Prematurity Awareness Month

November 2019: Prematurity Awareness Month

“Vision Therapy affected our family in two ways; most importantly, it helped the girls to see better. Secondly, it helped me understand what was going on with my girls’ vision.” ~ Stacy, Mom of twins, Ashlyn & Aubrey

Dear Patients, Colleagues, and Friends,

As always, thank you for taking the time to read our newsletter. We would like to introduce you to our favorite set of twins. Now twelve (almost teens…OH MY!), Ashlyn and Aubrey have been patients of ours for many years. It’s been an absolute pleasure watching them blossom into confident young women at home, at school, and on horseback!

Their story begins in the NICU, like 60% of twins. After having been born thirteen weeks early, they spent eleven weeks under hospital care.

November hosts an important topic: Prematurity Awareness Month.
We are especially interested in understanding that the most rapid growth of our eyes happens in the last twelve weeks of pregnancy. Experts agree that an early delivery interrupts this later and crucial growth. As a Behavioral Optometry office, we see children all the time who are struggling in school because their vision did not develop properly due to being born premature.

Unfortunately, preterm births are on the rise for the third year in a row. In the United States, 1 out of every 10 babies are born prematurely. Babies born under three pounds or before thirty seven weeks are classified as premature. One of the most common complications for a preemie’s eyes is Retinopathy of Prematurity (ROP), or abnormal blood vessel development in the retina of the eye. Children who’ve been diagnosed with ROP are more likely to have other problems later on including myopia (nearsightedness), strabismus (misalignment of the eyes), amblyopia (lazy eye), glaucoma, and retinal detachment. Fortunately, at Semenza Behavioral Optometry, we are able to help with vision therapy.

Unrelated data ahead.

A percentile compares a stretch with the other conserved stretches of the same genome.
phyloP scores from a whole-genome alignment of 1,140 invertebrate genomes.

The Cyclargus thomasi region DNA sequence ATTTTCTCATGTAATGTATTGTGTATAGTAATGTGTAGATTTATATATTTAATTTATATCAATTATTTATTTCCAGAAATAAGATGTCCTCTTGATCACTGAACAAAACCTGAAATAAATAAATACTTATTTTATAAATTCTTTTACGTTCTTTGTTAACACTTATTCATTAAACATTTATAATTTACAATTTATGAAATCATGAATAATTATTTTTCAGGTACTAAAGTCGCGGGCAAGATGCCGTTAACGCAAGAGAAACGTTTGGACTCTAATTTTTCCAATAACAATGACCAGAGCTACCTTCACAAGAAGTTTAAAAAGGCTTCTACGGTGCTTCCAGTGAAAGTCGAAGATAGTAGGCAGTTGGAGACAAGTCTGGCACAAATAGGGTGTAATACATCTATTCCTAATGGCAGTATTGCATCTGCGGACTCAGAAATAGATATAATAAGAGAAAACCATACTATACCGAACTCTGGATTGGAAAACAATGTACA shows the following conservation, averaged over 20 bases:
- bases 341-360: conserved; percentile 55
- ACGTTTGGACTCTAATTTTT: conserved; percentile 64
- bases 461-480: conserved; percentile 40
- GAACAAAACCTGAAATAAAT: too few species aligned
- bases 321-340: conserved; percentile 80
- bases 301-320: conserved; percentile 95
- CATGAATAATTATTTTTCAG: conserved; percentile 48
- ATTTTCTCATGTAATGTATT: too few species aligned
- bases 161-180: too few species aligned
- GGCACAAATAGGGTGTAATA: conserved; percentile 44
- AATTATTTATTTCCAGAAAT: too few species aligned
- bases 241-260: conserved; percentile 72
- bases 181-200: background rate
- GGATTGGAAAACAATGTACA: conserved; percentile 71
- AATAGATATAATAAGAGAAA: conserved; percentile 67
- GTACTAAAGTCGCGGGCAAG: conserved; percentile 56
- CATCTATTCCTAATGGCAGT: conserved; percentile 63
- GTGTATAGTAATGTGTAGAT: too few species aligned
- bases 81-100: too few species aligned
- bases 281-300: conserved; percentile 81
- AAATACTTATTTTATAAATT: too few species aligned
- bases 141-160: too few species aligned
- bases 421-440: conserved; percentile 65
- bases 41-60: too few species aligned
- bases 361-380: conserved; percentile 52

Now back to the twins’ touching journey! Stacy, their mother, was concerned when Ashlyn reported having a headache after school several times a week. She was, also, bumping into things around the house. Both girls were using their finger a majority of the time when reading, and still, they were both skipping and/or reversing words while holding their reading material too close. Aubrey was also tilting her head to compensate for her visual challenges.

Stacy writes: “I began to notice vision difficulties with my twin daughters,
Ashlyn and Aubrey, starting in third grade. They both had glasses that helped, but were definitely not all they needed. Before vision therapy the girls would tip things over as they reached for them. They were exhausted by the end of a school day.” She continues by writing, “Vision therapy affected our family in two ways. Most importantly, it helped the girls to see better and understand how they were supposed to see. Secondly, it helped me to understand what was going on with my girls’ vision. I was given so much information and with that knowledge, it gave me patience when working on school assignments or just general day to day situations such as spilling drinks or knocking things over.”

With such gratitude, we just beam when reading the following compliments from Stacy. “Dr. Semenza was a huge part in setting up a schedule for school that allowed the girls to be successful with setting up breaks and changing the font size of their work. I cannot say enough about everyone in this office. They are so willing to answer questions, and they make things fun for the children. My girls looked at everyone in the office as a friend and were excited to show the progress they were making. They were always comfortable enough to ask any questions that they had during sessions.”

Wishing you all a very Happy Thanksgiving!

Drs. Christine & Thomas Semenza and The Vision Therapy Team

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